According to Coach Urgo, Richardson’s performance against UNH was a huge step forward in his development as a primary ball handler.

“Obviously, he’s young, and the game is speeding up, so he needs more experience,” Coach Urgo explained. “A game like tonight allowed him [to do that]. With that type of defense, [and] with his cat-like reflexes, he can pick up 94 feet on the defensive end. If he’s playing that hard, and we can get him out in transition because of his speed, he can be really effective.”

At several points late in the game, Richardson shared significant minutes with fellow newcomers Elijah Gray (13 minutes against UNH) and Romad Dean (15 minutes).

Maintain Consistent Ball Movement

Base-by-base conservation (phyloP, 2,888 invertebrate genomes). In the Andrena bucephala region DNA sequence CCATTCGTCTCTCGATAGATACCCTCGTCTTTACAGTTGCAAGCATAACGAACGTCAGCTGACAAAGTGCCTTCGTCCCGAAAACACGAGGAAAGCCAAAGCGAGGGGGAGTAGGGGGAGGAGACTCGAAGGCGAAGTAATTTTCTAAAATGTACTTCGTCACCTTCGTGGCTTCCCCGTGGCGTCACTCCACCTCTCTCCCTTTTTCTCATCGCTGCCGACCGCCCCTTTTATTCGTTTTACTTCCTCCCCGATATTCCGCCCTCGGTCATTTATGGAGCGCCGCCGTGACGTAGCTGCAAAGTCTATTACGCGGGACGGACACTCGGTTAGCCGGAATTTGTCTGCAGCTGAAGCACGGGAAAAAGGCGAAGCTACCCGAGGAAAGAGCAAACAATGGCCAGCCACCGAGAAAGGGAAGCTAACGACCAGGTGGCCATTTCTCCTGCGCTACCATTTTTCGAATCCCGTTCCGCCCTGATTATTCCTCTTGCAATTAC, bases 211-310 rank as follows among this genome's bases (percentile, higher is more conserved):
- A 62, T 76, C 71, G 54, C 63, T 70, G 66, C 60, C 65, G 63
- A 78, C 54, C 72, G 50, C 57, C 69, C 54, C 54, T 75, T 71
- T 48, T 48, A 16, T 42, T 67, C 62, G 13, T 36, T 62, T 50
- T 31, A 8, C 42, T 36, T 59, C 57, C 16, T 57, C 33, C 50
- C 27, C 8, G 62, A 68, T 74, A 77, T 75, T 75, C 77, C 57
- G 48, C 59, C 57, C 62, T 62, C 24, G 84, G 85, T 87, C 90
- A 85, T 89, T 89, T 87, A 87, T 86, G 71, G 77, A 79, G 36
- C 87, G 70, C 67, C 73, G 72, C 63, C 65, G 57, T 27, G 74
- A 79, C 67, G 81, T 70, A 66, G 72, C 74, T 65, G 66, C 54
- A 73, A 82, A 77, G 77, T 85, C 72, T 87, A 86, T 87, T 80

While Fordham is a team that likes to succeed in transition, fast play can often break down into a turnover nightmare like with what we saw against Arkansas. Fordham still turned the ball over 15 times against UNH but they made up for it against the Wildcats by slowing down their offense, setting better screens, and moving the ball a lot more effectively. As Fordham cut their turnovers in half in comparison to the Arkansas game, they also nearly doubled their assist total. According to Coach Urgo, a major reason why Fordham looked so good moving the ball was standout performances from the front court. In a college basketball environment where the traditional big’s role continues to change, Coach Urgo commended Rostyslav Novitskyi’s and Abdou Tsimbila’s abilities to defend strong shooting teams efficiently.